A child's body was found today in a Georgia landfill just across the Florida state line where 7-year-old Somer Thompson disappeared two days ago.
It is "not conclusive yet this is Somer, but all indications sort of point in that direction," said Gov. Charlie Crist, R-Fla.
"We all need to say a prayer for Somer's family," Crist said.
Police found the body of a young white child at a dump in Flokston, Ga., the terminus of a garbage route that collects refuse in Orange Park, Fla., the town where Somer vanished Monday afternoon while walking home from school.
Authorities have not yet positively identified the body.
Clay County Sheriff Rick Beseler said it was a "matter of routine course" in a missing person case that police "begin following garbage trucks" and search nearby landfills.
Beseler said Somer parents had been notified that a body was found.
The case, he said, will now proceed as a homicide investigation with police switching gears to begin looking for the person or persons responsible for killing the second grader.
"Now we can begin the painstaking effort of finding who did this and bringing them to justice," Beseler said.
A group called Justice Coalition has put up a $30,000 reward for information leading to the arrest and conviction of Somer's killer. Some of that reward money came from Crimestoppers who urged anyone with information to call 1-866-845-TIPS. Callers can remain anonymous.
Clay County Police asked tipsters to call 877-227-6911.
Besler said a Georgia medical examiner will conduct an authopsy.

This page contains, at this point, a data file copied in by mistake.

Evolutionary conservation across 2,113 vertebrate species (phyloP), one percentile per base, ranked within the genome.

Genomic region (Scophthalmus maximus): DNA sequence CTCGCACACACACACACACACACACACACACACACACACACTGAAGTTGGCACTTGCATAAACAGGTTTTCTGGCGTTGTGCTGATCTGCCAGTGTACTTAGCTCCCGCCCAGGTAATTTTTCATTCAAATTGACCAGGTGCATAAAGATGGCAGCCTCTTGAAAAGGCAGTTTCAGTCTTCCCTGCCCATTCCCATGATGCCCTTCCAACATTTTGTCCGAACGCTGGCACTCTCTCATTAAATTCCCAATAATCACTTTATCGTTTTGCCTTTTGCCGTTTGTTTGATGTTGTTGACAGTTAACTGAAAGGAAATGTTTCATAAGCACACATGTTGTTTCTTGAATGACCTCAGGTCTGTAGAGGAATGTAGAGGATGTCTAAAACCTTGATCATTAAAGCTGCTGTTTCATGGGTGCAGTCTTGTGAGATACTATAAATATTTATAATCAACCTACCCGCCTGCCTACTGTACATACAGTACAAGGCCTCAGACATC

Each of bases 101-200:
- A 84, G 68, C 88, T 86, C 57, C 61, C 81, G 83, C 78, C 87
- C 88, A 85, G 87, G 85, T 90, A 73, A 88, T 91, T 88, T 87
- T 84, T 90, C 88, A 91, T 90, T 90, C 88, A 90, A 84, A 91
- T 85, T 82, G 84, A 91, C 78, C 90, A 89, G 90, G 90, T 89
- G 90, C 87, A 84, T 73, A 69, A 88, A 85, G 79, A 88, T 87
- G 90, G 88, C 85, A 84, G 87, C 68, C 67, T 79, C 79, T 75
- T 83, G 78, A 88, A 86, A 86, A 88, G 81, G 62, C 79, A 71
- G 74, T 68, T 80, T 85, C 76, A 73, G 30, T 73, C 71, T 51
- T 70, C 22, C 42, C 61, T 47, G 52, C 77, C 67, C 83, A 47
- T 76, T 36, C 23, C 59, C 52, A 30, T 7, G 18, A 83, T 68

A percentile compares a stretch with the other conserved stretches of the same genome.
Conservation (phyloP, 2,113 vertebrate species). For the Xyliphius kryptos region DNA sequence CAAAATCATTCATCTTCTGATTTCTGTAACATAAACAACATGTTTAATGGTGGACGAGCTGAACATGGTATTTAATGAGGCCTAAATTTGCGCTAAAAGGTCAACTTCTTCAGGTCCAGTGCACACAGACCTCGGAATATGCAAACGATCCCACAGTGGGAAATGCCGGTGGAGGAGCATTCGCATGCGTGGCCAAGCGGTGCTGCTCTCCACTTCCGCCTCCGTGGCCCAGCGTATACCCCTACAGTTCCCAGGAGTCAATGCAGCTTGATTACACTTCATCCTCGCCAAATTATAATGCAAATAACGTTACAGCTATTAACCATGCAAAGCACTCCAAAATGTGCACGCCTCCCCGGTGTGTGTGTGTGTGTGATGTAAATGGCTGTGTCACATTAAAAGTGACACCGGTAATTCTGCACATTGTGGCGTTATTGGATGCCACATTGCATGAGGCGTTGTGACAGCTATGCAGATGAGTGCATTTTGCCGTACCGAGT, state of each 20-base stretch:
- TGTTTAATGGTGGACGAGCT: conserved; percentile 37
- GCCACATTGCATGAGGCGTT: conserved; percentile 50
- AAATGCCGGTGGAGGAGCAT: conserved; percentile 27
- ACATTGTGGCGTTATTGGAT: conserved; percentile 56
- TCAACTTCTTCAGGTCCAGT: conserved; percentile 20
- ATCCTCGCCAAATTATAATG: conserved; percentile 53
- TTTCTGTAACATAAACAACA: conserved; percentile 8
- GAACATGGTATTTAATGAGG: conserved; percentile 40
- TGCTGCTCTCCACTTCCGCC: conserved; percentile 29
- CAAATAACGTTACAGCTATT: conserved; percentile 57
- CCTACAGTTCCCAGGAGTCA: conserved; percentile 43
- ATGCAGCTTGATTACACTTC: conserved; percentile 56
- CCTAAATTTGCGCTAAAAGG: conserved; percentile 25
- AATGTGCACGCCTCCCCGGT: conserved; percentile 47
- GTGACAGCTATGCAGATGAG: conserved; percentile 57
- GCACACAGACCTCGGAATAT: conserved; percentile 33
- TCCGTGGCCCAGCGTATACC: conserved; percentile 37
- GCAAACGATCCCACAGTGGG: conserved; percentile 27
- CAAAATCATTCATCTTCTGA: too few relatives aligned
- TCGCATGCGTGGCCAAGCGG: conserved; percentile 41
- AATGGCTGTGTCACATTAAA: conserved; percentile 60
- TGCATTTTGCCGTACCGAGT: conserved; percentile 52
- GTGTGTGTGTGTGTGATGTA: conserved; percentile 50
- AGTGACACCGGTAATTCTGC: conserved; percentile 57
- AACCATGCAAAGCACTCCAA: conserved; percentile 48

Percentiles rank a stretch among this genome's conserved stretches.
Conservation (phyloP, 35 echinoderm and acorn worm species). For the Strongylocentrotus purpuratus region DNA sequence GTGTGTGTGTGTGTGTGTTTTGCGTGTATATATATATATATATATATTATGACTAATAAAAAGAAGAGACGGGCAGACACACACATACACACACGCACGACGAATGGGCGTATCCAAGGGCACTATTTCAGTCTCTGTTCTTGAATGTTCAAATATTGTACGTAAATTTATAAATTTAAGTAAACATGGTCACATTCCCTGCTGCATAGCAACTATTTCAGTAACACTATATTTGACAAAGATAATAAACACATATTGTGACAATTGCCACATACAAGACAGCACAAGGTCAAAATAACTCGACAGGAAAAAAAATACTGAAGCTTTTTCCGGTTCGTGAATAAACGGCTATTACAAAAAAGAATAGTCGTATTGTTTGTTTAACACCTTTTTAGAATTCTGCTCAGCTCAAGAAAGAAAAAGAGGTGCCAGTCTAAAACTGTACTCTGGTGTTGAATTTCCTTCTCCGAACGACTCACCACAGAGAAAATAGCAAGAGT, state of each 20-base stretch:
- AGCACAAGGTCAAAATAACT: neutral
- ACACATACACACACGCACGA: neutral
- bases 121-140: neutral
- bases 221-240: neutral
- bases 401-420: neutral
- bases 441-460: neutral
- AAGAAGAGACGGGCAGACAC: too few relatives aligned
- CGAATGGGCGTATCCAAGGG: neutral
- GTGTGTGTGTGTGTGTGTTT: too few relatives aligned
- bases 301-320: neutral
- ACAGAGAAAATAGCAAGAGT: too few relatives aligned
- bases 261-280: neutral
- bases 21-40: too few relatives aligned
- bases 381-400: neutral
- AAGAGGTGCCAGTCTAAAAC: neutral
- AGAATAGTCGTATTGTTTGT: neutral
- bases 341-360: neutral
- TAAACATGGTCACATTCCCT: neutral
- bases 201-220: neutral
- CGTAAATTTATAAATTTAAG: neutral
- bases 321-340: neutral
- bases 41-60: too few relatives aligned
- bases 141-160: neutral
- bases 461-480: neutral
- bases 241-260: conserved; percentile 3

Police, he said, secured the landfill Tuesday night and began their search this morning, scouring 100 tons of trash.
Somer vanished on her mile-long walk home from school Monday in Orange Park, near Jacksonville. The 4-foot-5 tyke had her hair in a ponytail and was wearing a purple Hannah Montana backpack and carrying a lunchbox at the time.
She had been walking with her two siblings, including a twin brother, and friend when she got into an argument with another child. Somer walked ahead of the group and was never seen again.
The girl's distraught mother Diena Thompson had held out hope earlier in the day that her cheerful outgoing daughter would come home and pleaded with potential kidnappers.
"They should know that she's one of the most loving little girls in the whole wide world. She doesn't know a stranger," Thompson said through her tears.
Local, state and federal authorities spent three days looking for Somer over land, in surrounding lakes and aboard helicopters with heat-sensing technology.
With no physical evidence or leads, cops interviewed more than 70 registered sex offenders who were living in 5 mile radius of where Somer disappeared.